FROM sys.dm_exec_query_stats tbldeqs

	GROUP BY 
		  tbldeqs.query_hash
		, tbldeqs.query_plan_hash

)		

select 
	    tblDEQS.numberofQueryPlans
	  , tblDEQS.[executionCount]			    
	  , db_name(tblSQLText.dbid) as [databaseName]
	  , object_name(tblSQLText.objectid, tblSQLText.dbid) as
               [objectName]			    
	  , tblSQLText.text
	  , tblDECP.cacheobjtype
	  , tblDECP.objtype				
	  , tblDECP.usecounts				
	  , tblDECP.refcounts				
	  , tblDECP.size_in_bytes				

from   cteDEQS tblDEQS

	outer apply sys.dm_exec_sql_text(tblDEQS.[sqlHandleSample])
             tblSQLText

	left outer join sys.dm_exec_cached_plans as tblDECP 

		on tblDEQS.sqlPlanHandle = tblDECP.plan_handle

where  
	(

	  --single use plans
	  (tblDECP.usecounts =1)

	)
order by
	  tblDEQS.[numberofQueryPlans] desc
	, tblDEQS.[executionCount] desc			

Explanation:

  • The query above is useful whether ordered by NumberofQueryPlans or executionCount and I will suggest that you review each numeric column and weigh what ordering by that column means

Code – Summary

Measure impact of single Use Plans

Using a broadly covered script shared by Kimberly Tripps’s ( http://www.sqlskills.com/blogs/kimberly/plan-cache-and-optimizing-for-adhoc-workloads/), here is a summarized tally:



select 

        tblCachePlan.objType

      , count_big(*) as [NumberofPlans]

      , sum(tblCache.usecounts) as [useCounts]

      , cast((sum(cast(size_in_bytes as bigint)) / 1024 / 1024) 
           as decimal(20,2))
             as totalInUseMB

      , sum( 
              case
                when (usecounts = 1) then 1
                else 0
              end
            )   
             as [NumberofSingleInstancePlans]

      , sum
	  (
		case 
		  when (usecounts =1) then cast(size_in_bytes as bigint)
		  else 0
		end
	 ) /1024 / 1024

           as [singleUsePlanMB]

from sys.dm_exec_cached_plans tblCachePlan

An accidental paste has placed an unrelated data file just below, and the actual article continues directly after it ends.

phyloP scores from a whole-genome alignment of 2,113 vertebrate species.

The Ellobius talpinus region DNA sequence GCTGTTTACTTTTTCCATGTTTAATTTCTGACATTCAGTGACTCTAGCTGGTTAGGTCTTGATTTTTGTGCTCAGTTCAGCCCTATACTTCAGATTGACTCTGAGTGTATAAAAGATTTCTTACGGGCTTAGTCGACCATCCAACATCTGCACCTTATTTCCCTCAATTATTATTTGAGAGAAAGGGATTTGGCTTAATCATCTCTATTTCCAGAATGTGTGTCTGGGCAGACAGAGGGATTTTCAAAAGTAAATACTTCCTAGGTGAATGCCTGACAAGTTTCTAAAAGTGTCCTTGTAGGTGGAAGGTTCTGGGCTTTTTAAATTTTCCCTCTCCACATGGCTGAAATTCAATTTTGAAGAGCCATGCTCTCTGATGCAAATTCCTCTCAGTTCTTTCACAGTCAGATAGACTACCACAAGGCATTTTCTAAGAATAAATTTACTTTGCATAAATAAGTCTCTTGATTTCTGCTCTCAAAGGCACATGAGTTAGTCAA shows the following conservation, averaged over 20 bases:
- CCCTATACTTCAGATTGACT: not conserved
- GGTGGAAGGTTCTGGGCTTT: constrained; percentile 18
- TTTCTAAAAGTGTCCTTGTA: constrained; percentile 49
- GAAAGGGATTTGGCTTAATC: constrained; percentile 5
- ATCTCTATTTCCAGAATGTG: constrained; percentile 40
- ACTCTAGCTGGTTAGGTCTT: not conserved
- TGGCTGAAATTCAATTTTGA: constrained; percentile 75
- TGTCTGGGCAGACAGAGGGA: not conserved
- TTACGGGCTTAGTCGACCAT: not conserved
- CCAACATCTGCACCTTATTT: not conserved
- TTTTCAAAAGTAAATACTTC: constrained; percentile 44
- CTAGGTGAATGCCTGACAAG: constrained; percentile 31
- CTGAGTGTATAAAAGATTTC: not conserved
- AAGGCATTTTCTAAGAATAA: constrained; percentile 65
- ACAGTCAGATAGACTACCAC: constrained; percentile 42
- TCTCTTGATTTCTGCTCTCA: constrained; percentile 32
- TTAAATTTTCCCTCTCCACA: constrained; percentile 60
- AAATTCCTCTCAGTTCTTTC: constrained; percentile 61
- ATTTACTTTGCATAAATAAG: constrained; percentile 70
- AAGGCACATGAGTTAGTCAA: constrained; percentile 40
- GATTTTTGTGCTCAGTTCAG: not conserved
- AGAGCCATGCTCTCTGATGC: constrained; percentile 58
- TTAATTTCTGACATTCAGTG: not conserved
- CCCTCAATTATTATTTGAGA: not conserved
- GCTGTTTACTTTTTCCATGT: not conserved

group by

     tblCachePlan.objType

order by 
	  [totalInUseMB] desc    

Sample:

singleUsePlansSummarized

Explanation:

  • From the screen output above, we can see that Adhoc plans by far out number and use up more resource (storage) than other object types
  • Single Use Plans take up 2 GB of RAM

Application Code Fixes:

Depending on the Application Framework being used, there are some avenues to fix this problem.

Microsoft – Linq – Compiled Queries

Microsoft – .Net – SQLClient

Microsoft – .Net – OleDb

Java – JDBC – Prepared Statement

Commendation:

Plan re-use is a goal that we should reach for.

If you take the time to identify and tackle query plans that are not being re-used, you will likely find code lines that can benefit from peer review.

So called Prepared Statements are widely supported by all modern database interface paradigms.

Personally, I think the Microsoft LINQ implementation is one of the more difficult to follow.

References:

Query Processor

Leave a Reply

Please log in using one of these methods to post your comment:

WordPress.com Logo

You are commenting using your WordPress.com account. Log Out / Change )

Twitter picture

You are commenting using your Twitter account. Log Out / Change )

Facebook photo

You are commenting using your Facebook account. Log Out / Change )

Google+ photo

You are commenting using your Google+ account. Log Out / Change )

Connecting to %s